I just updated to a recent -current and tried the new nullfs. Sockets (e.g. the MySQL one) work now with nullfs. No need to have e.g. jails on the same FS and hardlink the socket to not need to use TCP in MySQL (or an IP at all for the jail).

Great work!

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New CentOS linux_base for testing soonish

It seems my HOWTO create a new linux_base port was not too bad. There is now a PR for a CentOS 6 based linux_base port. I had a quick look at it and it seems that it is nearly usable to include into the Ports Collection (the SRPMs need to be added, but that can be done within some minutes).

When FreeBSD 8.3 is released and the Ports Collection open for sweeping commits again, I will ask portmgr to do a repo-copy for the new port and commit it. This is just the linux_base port, not the complete infrastructure which is needed to completely replace the current default linuxulator userland. This is just a start. The process of switching to a more recent linux_base port is a long process, and in this case depends upon enough support in the supported FreeBSD releases.

Attention: Anyone installing the port from the PR should be aware that using it is a highly experimental task. You need to change the linuxulator to impersonate himself as a linux 2.6.18 kernel (described in the pkg-message of the port), and the code in FreeBSD is far from supporting this. Anyone who wants to try it is welcome, but you have to run FreeBSD-current as of at least the last weekend, and watch out for kernel messages about unsupported syscalls. Reports to [email protected] please, not here on the webpage.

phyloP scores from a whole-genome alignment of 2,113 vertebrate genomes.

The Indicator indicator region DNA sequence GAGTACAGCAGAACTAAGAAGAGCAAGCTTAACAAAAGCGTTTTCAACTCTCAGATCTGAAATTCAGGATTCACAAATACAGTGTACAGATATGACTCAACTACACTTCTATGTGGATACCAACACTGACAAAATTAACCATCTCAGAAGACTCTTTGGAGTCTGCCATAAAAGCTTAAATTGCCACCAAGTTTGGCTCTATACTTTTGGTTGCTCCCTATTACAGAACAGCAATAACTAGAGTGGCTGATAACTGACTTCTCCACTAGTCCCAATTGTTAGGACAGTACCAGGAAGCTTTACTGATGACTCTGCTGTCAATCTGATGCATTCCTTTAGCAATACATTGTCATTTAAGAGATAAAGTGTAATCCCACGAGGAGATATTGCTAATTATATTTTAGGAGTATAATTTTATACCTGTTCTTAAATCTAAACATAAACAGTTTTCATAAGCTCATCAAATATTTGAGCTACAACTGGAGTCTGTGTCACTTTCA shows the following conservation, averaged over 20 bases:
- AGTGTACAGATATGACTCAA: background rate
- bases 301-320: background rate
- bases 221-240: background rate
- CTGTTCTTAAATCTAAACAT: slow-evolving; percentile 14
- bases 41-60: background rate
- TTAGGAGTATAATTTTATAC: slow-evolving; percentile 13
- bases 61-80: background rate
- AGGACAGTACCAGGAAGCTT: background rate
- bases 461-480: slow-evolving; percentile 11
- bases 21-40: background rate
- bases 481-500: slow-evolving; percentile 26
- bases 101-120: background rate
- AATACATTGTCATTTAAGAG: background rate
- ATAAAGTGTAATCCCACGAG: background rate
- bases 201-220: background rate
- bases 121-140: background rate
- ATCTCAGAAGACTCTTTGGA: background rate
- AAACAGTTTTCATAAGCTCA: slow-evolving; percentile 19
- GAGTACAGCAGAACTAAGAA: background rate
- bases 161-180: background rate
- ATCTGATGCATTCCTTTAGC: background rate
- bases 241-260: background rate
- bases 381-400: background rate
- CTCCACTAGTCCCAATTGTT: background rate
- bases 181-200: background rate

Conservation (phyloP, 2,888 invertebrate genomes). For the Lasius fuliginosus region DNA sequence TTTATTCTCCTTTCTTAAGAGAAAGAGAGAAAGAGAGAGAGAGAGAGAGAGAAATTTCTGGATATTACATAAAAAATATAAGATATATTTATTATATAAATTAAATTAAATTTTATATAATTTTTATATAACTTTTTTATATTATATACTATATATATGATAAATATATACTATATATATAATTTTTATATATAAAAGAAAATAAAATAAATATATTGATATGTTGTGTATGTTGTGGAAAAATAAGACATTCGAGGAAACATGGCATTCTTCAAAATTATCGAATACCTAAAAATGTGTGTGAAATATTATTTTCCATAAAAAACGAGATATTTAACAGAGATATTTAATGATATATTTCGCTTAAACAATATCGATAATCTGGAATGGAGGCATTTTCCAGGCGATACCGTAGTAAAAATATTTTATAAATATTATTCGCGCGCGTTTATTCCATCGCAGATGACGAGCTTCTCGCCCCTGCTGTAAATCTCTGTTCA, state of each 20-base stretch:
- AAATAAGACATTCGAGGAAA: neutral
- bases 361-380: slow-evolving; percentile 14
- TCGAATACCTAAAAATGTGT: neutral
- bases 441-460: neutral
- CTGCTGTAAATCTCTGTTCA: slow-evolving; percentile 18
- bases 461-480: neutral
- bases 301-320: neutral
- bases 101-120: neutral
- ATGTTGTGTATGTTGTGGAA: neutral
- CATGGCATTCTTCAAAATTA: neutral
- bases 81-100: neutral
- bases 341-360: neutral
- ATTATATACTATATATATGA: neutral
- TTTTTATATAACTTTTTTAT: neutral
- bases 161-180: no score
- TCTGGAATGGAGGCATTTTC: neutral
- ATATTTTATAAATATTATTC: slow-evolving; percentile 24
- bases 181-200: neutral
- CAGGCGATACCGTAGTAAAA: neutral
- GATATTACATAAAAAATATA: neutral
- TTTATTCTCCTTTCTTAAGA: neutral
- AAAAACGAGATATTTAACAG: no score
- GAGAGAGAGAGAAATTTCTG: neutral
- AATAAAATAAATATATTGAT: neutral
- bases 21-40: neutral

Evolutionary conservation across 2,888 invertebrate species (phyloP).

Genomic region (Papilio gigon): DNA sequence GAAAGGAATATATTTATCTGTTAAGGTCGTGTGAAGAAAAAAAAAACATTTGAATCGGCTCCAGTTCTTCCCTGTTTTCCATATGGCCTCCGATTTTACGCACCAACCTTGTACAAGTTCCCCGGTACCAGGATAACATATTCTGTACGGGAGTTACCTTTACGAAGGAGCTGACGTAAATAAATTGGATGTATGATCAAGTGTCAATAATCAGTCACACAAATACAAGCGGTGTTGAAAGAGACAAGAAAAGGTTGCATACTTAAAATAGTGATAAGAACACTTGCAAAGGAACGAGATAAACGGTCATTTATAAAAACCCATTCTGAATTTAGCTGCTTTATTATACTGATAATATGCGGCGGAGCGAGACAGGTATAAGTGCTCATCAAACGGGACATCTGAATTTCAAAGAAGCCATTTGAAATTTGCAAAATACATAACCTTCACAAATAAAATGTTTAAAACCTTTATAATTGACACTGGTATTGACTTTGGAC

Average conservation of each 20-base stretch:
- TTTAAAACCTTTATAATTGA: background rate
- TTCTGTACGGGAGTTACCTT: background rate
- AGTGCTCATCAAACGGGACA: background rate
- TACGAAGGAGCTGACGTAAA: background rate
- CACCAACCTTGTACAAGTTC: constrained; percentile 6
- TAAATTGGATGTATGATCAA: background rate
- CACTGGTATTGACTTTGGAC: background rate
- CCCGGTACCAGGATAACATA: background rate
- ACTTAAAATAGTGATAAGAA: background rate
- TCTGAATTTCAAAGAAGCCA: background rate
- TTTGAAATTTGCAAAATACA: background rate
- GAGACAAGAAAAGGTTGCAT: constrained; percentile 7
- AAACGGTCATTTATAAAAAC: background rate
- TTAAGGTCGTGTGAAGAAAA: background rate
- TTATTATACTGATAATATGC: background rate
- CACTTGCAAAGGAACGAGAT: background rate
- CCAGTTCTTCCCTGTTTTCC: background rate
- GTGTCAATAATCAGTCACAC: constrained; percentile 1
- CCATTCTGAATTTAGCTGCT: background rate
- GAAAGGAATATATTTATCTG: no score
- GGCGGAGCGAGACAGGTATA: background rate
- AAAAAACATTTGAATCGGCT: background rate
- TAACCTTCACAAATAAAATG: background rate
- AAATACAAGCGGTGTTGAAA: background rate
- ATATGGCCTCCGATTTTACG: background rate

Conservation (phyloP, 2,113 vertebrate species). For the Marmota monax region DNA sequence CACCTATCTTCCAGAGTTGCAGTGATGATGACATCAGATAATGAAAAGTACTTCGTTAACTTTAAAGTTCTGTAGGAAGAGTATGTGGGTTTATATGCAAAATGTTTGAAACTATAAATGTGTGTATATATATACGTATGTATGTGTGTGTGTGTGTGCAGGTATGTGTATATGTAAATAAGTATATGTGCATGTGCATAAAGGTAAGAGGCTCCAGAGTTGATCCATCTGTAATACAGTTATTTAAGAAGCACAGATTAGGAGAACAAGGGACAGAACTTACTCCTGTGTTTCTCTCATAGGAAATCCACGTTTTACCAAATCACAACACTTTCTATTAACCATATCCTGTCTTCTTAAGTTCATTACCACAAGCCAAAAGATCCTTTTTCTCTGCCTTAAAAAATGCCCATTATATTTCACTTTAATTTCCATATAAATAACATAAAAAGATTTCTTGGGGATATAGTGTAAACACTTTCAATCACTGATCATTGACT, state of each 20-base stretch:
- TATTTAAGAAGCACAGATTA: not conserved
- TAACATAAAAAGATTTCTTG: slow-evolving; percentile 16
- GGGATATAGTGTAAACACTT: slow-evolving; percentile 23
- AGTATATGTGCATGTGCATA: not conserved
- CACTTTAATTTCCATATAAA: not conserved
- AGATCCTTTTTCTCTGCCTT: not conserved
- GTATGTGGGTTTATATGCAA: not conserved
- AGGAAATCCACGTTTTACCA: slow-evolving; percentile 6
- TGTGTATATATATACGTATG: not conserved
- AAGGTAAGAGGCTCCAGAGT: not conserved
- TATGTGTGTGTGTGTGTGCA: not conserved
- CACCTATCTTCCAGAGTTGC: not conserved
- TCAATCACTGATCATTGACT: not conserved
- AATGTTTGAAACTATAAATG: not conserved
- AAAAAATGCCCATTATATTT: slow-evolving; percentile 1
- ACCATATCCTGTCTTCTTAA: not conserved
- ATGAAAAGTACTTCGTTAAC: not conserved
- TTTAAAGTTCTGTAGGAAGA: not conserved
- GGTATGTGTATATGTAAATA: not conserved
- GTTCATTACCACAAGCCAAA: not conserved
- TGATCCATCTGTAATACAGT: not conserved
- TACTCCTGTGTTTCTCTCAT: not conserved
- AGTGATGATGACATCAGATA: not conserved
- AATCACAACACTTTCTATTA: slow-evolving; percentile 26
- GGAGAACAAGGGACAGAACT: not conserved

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New opportunities in the linuxulator

Last weekend I committed some dummy-syscalls to the linuxulator in FreeBSD-current. I also added some comments to syscalls.master which should give a hint which linux kernel had them for the first time (if the linux man–page I looked this up in is correct). So if someone wants to experiment with a higher compat.linux.osrelease than 2.6.16 (as it is needed for a CentOS based linux_base), he should now get some kernel messages about unimplemented syscalls instead of a silent failure.

There may be some low-hanging fruits in there, but I did not really verify this by checking what the dummy syscalls are supposed to do in linux and if we can easily map this to existing FreeBSD features. In case someone has a look, please send an email to emulation@FreeBSD.org.

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How to fix FreeBSD for corporations (and user with smaller installations), the tools-viewpoint

There is a huge discussion going on on hackers@ about how FreeBSD is not suitable for large installations (anymore?). As of this writing, the discussion seems to get some discussion-clusters. We have some sub-topics which could lead to some good improvements.

One subtopic is the release engineering. Some changes like a more guided approach of what should be merged to which branch, the frequency of releases and maybe some kind of long-term-branch(es). There is some discussion to get maybe some joined-funding in some way from interested parties to pay someone to take care about long-term-branch(es).

Another subtopic is the way bugs are handled in our old bugtracking software and how patches go unnoticed there.

And both of them are connected (parts more, parts less) by what can be done in a volunteer project.

To me it looks like the proposals “just